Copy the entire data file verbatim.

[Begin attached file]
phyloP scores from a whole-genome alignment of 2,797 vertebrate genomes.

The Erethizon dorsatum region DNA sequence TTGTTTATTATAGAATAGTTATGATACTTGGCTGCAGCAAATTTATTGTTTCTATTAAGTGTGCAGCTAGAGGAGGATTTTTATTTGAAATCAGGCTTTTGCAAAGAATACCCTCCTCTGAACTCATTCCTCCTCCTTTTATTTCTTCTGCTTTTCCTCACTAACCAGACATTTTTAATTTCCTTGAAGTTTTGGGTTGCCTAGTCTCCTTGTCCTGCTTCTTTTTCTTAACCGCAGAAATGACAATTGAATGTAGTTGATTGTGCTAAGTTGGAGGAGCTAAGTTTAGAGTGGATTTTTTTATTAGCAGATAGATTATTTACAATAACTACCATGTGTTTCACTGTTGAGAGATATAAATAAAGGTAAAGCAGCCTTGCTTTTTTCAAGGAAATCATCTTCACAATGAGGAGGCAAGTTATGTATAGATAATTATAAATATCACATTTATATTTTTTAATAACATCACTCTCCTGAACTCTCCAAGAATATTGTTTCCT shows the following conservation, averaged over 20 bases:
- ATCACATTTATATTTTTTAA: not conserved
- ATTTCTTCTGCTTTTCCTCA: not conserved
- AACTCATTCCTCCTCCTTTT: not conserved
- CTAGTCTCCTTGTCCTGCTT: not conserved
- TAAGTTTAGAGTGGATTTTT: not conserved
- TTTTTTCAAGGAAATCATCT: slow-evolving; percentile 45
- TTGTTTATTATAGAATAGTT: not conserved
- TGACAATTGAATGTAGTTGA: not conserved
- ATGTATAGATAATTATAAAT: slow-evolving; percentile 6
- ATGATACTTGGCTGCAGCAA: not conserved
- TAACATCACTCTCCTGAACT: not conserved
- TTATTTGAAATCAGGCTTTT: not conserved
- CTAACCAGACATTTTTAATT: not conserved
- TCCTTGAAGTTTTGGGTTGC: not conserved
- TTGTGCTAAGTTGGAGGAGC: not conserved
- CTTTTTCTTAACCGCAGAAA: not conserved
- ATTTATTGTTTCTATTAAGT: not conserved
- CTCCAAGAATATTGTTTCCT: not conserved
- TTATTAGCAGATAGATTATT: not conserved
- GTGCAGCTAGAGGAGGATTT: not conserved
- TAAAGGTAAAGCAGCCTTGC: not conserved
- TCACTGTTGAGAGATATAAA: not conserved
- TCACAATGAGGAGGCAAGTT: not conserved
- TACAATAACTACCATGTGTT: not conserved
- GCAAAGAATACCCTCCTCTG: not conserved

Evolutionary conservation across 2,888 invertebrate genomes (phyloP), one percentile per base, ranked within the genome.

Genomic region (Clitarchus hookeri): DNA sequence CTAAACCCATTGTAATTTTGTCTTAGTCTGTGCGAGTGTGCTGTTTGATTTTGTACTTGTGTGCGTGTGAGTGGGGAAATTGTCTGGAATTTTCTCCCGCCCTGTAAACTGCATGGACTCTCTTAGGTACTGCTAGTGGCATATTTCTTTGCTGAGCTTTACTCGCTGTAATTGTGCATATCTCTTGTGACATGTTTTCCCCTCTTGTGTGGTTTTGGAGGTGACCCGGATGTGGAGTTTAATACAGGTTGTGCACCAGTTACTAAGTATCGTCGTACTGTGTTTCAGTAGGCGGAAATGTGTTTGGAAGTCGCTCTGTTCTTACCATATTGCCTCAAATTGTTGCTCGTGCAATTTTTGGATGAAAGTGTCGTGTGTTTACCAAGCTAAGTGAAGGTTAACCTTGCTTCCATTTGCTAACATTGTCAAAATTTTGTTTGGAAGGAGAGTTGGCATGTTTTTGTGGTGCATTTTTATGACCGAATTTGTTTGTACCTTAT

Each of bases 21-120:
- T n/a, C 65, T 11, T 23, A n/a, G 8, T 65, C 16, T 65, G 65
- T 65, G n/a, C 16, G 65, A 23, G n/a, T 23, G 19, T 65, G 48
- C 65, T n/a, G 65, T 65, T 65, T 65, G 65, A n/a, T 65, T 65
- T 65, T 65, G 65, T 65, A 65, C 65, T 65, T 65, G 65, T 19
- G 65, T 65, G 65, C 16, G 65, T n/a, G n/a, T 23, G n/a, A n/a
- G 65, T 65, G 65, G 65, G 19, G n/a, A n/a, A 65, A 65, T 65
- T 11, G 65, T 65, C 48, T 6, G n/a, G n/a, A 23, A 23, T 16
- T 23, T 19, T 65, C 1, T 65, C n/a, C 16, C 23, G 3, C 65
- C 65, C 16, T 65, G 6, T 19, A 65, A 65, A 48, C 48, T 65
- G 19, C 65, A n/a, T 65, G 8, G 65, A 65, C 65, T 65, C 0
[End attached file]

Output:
phyloP scores from a whole-genome alignment of 2,797 vertebrate genomes.

The Erethizon dorsatum region DNA sequence TTGTTTATTATAGAATAGTTATGATACTTGGCTGCAGCAAATTTATTGTTTCTATTAAGTGTGCAGCTAGAGGAGGATTTTTATTTGAAATCAGGCTTTTGCAAAGAATACCCTCCTCTGAACTCATTCCTCCTCCTTTTATTTCTTCTGCTTTTCCTCACTAACCAGACATTTTTAATTTCCTTGAAGTTTTGGGTTGCCTAGTCTCCTTGTCCTGCTTCTTTTTCTTAACCGCAGAAATGACAATTGAATGTAGTTGATTGTGCTAAGTTGGAGGAGCTAAGTTTAGAGTGGATTTTTTTATTAGCAGATAGATTATTTACAATAACTACCATGTGTTTCACTGTTGAGAGATATAAATAAAGGTAAAGCAGCCTTGCTTTTTTCAAGGAAATCATCTTCACAATGAGGAGGCAAGTTATGTATAGATAATTATAAATATCACATTTATATTTTTTAATAACATCACTCTCCTGAACTCTCCAAGAATATTGTTTCCT shows the following conservation, averaged over 20 bases:
- ATCACATTTATATTTTTTAA: not conserved
- ATTTCTTCTGCTTTTCCTCA: not conserved
- AACTCATTCCTCCTCCTTTT: not conserved
- CTAGTCTCCTTGTCCTGCTT: not conserved
- TAAGTTTAGAGTGGATTTTT: not conserved
- TTTTTTCAAGGAAATCATCT: slow-evolving; percentile 45
- TTGTTTATTATAGAATAGTT: not conserved
- TGACAATTGAATGTAGTTGA: not conserved
- ATGTATAGATAATTATAAAT: slow-evolving; percentile 6
- ATGATACTTGGCTGCAGCAA: not conserved
- TAACATCACTCTCCTGAACT: not conserved
- TTATTTGAAATCAGGCTTTT: not conserved
- CTAACCAGACATTTTTAATT: not conserved
- TCCTTGAAGTTTTGGGTTGC: not conserved
- TTGTGCTAAGTTGGAGGAGC: not conserved
- CTTTTTCTTAACCGCAGAAA: not conserved
- ATTTATTGTTTCTATTAAGT: not conserved
- CTCCAAGAATATTGTTTCCT: not conserved
- TTATTAGCAGATAGATTATT: not conserved
- GTGCAGCTAGAGGAGGATTT: not conserved
- TAAAGGTAAAGCAGCCTTGC: not conserved
- TCACTGTTGAGAGATATAAA: not conserved
- TCACAATGAGGAGGCAAGTT: not conserved
- TACAATAACTACCATGTGTT: not conserved
- GCAAAGAATACCCTCCTCTG: not conserved

Evolutionary conservation across 2,888 invertebrate genomes (phyloP), one percentile per base, ranked within the genome.

Genomic region (Clitarchus hookeri): DNA sequence CTAAACCCATTGTAATTTTGTCTTAGTCTGTGCGAGTGTGCTGTTTGATTTTGTACTTGTGTGCGTGTGAGTGGGGAAATTGTCTGGAATTTTCTCCCGCCCTGTAAACTGCATGGACTCTCTTAGGTACTGCTAGTGGCATATTTCTTTGCTGAGCTTTACTCGCTGTAATTGTGCATATCTCTTGTGACATGTTTTCCCCTCTTGTGTGGTTTTGGAGGTGACCCGGATGTGGAGTTTAATACAGGTTGTGCACCAGTTACTAAGTATCGTCGTACTGTGTTTCAGTAGGCGGAAATGTGTTTGGAAGTCGCTCTGTTCTTACCATATTGCCTCAAATTGTTGCTCGTGCAATTTTTGGATGAAAGTGTCGTGTGTTTACCAAGCTAAGTGAAGGTTAACCTTGCTTCCATTTGCTAACATTGTCAAAATTTTGTTTGGAAGGAGAGTTGGCATGTTTTTGTGGTGCATTTTTATGACCGAATTTGTTTGTACCTTAT

Each of bases 21-120:
- T n/a, C 65, T 11, T 23, A n/a, G 8, T 65, C 16, T 65, G 65
- T 65, G n/a, C 16, G 65, A 23, G n/a, T 23, G 19, T 65, G 48
- C 65, T n/a, G 65, T 65, T 65, T 65, G 65, A n/a, T 65, T 65
- T 65, T 65, G 65, T 65, A 65, C 65, T 65, T 65, G 65, T 19
- G 65, T 65, G 65, C 16, G 65, T n/a, G n/a, T 23, G n/a, A n/a
- G 65, T 65, G 65, G 65, G 19, G n/a, A n/a, A 65, A 65, T 65
- T 11, G 65, T 65, C 48, T 6, G n/a, G n/a, A 23, A 23, T 16
- T 23, T 19, T 65, C 1, T 65, C n/a, C 16, C 23, G 3, C 65
- C 65, C 16, T 65, G 6, T 19, A 65, A 65, A 48, C 48, T 65
- G 19, C 65, A n/a, T 65, G 8, G 65, A 65, C 65, T 65, C 0